PSC studying unintended consequences
It’s a tax incentive for homeowners and small businesses that has succeeded beyond all expectations. That’s one of the reasons why officials want to change it.
Federal and state credits, which generally cover about 80 percent of the price, are aimed at promoting the installation of solar panels, and cut the price of individual monthly electric bills by about half.
The Louisiana Department of Revenue estimates that the credit will cost the state about $13.5 million for the fiscal year that began July 1.
Meanwhile, the solar industry has exploded, creating hundreds of well-paying jobs for the licensed contractors and technicians who install and maintain the power source that creates no pollution and decreases reliance on the power companies.
But some utilities and state regulators say the growth in the number of customers augmenting their electricity use with solar power is quickly creating a system in which customers who cannot afford solar panels are paying higher monthly electricity bills to subsidize those who can.
The Louisiana Public Service Commission is studying the issue, trying to determine whether to change the accounting rules, called “net metering,” for logging the energy on monthly bills.
At least one regulator, PSC Commissioner Clyde Holloway, of Forest Hill, is asking the Louisiana Legislature to revisit the tax credit altogether. Another regulator, PSC Commissioner Jimmy Field, of Baton Rouge, agrees the system may need tweaking, but wants to wait for the results of the PSC staff’s study before committing to a course of action.
“I’m not opposed to solar,” Holloway said in a prepared statement. “But, I’m against what this state is doing.”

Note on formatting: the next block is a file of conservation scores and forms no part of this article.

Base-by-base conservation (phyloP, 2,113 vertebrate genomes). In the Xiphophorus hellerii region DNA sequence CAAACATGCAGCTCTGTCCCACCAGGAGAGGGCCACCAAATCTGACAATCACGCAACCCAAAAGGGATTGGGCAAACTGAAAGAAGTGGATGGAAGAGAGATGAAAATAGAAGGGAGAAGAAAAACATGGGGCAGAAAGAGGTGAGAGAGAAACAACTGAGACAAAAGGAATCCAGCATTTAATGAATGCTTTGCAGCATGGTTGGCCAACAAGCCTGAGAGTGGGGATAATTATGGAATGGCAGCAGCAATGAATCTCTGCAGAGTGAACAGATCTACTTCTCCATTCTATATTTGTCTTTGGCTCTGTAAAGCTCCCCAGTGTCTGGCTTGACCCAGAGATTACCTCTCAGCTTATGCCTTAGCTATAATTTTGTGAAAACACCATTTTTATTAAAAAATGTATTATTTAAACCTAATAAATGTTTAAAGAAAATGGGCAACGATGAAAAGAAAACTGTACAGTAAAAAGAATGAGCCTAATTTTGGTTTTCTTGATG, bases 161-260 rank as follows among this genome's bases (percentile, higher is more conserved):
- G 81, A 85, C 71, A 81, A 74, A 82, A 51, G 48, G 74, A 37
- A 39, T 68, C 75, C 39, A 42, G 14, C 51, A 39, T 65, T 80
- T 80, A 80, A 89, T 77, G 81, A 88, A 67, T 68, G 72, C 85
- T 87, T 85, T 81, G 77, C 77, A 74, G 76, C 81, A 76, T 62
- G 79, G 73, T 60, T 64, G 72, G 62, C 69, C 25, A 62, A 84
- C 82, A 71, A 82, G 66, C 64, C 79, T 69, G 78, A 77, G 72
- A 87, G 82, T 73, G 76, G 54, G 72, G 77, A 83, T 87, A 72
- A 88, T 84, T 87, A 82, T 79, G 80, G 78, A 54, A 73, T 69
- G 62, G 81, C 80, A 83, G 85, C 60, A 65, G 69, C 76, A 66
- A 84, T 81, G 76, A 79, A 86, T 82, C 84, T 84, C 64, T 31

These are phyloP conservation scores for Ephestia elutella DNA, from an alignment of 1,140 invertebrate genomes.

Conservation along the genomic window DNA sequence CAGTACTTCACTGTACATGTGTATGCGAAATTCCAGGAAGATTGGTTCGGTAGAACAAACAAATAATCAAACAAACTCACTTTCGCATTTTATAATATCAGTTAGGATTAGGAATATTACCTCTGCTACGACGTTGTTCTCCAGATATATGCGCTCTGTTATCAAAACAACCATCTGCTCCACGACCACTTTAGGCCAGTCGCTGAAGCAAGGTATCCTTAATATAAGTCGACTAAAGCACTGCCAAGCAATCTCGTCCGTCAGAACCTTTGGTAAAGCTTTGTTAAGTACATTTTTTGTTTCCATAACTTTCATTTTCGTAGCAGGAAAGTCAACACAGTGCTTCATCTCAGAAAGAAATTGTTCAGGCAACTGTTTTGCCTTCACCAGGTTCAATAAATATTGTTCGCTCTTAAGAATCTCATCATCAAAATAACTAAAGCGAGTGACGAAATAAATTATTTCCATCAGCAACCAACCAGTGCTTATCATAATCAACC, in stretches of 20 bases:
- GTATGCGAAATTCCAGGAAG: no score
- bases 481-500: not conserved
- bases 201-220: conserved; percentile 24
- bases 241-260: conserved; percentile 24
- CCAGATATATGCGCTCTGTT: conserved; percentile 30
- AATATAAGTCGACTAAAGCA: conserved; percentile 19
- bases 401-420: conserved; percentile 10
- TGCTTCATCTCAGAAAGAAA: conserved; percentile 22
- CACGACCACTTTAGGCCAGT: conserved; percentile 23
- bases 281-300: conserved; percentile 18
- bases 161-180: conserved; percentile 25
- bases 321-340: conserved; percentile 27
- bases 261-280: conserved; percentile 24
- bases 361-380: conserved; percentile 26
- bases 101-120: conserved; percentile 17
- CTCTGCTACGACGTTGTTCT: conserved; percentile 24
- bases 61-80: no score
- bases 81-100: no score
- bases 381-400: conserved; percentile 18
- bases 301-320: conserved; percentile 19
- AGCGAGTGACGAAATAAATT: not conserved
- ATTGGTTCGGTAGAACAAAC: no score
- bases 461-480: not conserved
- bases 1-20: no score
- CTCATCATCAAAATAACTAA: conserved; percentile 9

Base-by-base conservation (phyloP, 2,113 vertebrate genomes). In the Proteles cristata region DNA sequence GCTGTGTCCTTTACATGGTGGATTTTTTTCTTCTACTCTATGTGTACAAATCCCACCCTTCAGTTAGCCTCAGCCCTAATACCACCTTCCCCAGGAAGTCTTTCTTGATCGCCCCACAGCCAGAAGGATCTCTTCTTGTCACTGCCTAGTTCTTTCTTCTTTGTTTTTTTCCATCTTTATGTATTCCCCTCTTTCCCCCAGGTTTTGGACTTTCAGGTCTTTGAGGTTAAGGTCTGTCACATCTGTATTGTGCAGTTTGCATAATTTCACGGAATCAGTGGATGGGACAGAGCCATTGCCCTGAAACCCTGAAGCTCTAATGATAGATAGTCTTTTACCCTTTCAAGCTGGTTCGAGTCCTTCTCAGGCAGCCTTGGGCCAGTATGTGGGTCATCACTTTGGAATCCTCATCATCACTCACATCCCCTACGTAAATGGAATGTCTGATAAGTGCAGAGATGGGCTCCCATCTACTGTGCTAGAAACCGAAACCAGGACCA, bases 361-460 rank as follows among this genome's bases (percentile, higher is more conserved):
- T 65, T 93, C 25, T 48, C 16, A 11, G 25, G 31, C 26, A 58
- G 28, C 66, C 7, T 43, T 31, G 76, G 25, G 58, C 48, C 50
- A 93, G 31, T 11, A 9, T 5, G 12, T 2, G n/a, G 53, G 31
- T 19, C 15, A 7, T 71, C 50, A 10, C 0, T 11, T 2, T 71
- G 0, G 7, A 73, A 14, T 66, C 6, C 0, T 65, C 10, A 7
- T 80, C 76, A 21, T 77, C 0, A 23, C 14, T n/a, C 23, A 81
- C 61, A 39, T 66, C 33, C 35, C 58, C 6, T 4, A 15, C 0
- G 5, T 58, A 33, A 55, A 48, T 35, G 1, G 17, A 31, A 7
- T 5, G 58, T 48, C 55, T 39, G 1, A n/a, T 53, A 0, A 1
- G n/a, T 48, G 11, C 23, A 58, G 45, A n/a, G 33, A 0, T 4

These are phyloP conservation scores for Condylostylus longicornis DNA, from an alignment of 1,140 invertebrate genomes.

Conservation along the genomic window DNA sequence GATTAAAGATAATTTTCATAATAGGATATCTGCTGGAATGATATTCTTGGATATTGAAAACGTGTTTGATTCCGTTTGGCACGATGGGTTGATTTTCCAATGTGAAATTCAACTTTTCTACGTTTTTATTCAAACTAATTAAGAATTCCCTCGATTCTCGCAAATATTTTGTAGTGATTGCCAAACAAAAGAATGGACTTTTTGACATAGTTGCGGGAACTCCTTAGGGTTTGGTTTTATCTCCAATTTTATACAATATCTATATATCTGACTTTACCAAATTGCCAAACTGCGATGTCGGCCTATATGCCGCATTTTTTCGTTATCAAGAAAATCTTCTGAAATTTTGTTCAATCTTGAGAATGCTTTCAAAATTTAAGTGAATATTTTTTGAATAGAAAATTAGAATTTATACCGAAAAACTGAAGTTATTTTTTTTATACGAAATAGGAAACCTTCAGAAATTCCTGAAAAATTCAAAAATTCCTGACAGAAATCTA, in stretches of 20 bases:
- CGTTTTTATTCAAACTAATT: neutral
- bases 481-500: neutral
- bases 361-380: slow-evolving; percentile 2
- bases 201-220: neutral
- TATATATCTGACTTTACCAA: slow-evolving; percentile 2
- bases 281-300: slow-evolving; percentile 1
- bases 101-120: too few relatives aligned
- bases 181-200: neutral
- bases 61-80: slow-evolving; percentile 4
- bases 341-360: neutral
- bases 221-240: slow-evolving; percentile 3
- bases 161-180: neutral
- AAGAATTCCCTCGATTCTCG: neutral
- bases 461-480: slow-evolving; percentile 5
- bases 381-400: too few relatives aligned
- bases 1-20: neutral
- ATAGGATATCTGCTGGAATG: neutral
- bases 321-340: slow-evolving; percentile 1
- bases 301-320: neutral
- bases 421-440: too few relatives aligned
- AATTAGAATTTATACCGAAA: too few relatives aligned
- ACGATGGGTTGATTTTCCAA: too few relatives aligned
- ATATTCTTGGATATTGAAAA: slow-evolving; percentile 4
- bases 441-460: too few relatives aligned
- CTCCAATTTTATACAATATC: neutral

Rolling back the tax credits would smother the nascent solar industry in its infancy, said contractor Wade Byrd, of Greenwell Springs. “Overnight. They would kill it overnight,” he said.
The Louisiana Legislature changed existing law in 2008 to create the system that allows for expanded use of solar energy.
Louisiana offers a 50 percent tax credit for residences using renewable energy systems. A federal government incentive enacted in 2005 kicks in an additional 30 percent.
“These credits can be used together to help people decrease the overall cost of a solar system, which can easily run $25,000 to $35,000,” according to a report by the Alliance for Affordable Energy, a New Orleans group that studies energy policies from an individual consumer’s perspective. “With 80 percent in tax credits, that brings the price down to $5,000 to $7,000.”
But the savings come at tax time. The buyer of solar power still must come up with the initial $25,000 to $35,000 and wait, sometimes for months, to be repaid by the state and federal governments.
The savings on monthly bills can be significant, particularly on homes with roofs that face the South, where the sun is more intense. “... the Alliance believes that customers with unobstructed south-facing roofs could save hundreds of dollars ...”, according to the report.
The issue is that the sun only provides power when it is shining, and usually produces more than can be consumed at that time. When the sun goes down or the day is exceptionally cloudy, the customer’s system draws power from the traditional source, the local utility company grid.
The electricity generated during the day by the sun, but not used to power air conditioners, appliances and lights, etc., is “sold” to the utility companies. The billing procedure is called “net metering.” What actually happens is that the unused electricity is credited against the power drawn from the utility company’s grid once the sun sets, further lowering the bill.
Very generally, the rate on monthly electricity bills is comprised of the costs of doing business — making and transporting electricity — plus a profit divided by the number of customers. The rate is then charged by the amount of electricity used.